(Persia Digest) – The beginning of spring prompts certain Iranians to take to venesection the traditional medicine way. They believe that in the mild weather during this season the body begins to move and dispose of the waste accumulated during winter and bloodletting can help the process and prevent diseases.

This traditional treatment is said to have come from the Chinese Gua-sha practice where the skin is scraped to produce light petechiae. In the old days, Iranians turned to venesection – old and young - in the spring and called it the eid of blood. They believed that bloodletting disposed of toxins in the body and prevented diseases. According to legend, the Sassanid King Bahram Gur, saw the only treatment for his illness to be venesection and ordered it to be practiced across Persia.

Following the advent of Islam in Iran, this remained an important curing method. It is named in books by Iranian physicians such as Zakaria Razi in his “Al Havi” book, Avicenna in his “Canon of Medicine”, and Seyed Esmail Jorjani in his book “Zakhiraye Khwarazmshahi” [Treasure dedicated to the king of Khwarazm].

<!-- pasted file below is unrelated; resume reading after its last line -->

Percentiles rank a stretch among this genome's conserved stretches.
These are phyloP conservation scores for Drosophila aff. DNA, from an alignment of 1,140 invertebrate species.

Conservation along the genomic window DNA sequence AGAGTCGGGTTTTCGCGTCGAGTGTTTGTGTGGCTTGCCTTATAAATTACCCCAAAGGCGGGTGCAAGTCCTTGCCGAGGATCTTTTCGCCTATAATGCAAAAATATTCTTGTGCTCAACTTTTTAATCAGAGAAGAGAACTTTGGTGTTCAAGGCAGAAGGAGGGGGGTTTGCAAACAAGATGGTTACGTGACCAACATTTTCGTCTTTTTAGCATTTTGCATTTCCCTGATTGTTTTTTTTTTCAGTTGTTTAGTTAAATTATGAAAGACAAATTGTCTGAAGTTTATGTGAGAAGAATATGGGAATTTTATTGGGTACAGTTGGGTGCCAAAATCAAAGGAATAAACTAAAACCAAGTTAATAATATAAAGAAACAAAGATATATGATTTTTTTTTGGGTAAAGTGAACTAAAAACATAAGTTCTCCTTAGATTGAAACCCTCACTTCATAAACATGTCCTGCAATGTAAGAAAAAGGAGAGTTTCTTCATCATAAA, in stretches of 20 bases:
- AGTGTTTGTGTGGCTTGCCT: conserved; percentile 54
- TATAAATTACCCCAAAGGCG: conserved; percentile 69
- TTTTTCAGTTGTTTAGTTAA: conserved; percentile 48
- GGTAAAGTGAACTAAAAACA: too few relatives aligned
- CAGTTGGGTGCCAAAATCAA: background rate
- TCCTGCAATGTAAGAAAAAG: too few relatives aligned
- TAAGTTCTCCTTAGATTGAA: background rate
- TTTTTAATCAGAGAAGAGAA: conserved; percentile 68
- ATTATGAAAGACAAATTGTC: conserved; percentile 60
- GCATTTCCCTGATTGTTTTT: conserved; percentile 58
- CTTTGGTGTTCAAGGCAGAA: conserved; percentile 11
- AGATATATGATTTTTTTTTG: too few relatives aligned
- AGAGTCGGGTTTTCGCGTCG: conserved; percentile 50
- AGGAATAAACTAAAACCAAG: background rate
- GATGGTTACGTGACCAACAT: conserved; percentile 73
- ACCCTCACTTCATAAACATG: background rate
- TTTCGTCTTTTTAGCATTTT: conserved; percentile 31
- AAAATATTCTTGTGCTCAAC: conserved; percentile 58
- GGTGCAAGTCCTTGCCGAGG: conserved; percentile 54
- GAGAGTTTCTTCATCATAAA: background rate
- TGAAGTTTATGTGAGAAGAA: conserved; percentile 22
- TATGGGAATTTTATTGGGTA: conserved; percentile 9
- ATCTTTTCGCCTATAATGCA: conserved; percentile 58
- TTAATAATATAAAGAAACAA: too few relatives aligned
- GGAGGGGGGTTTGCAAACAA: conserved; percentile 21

Nevertheless, a lack of scientific evidence on the effectiveness of this method and its potential dangers, such as the transmission of infection and the risk of hemorrhage, led the Ministry of Health to ban the practice in October 1998. However, the directive was canceled by the jurisprudence of the Guardian Council due to a violation of Sharia law through the ruling of the Administrative Justice Court in July 2001. Now it is approved and practiced by alternative medicine practitioners.

Bloodletting takes place in the two dry and wet forms; in the wet form, the patient is examined and a location for the bloodletting is chosen, disinfected, and cupping is applied with disposable cups for a few minutes. Then, a few scratches are made and blood is let out 3-5 times according to the patient’s physical condition. The entire process takes 20 minutes and an average of 50-70 cc of blood is taken. In dry cupping no blood is taken.

 

Photos: Jafar Kabutari/Hamshahri Photo Agency



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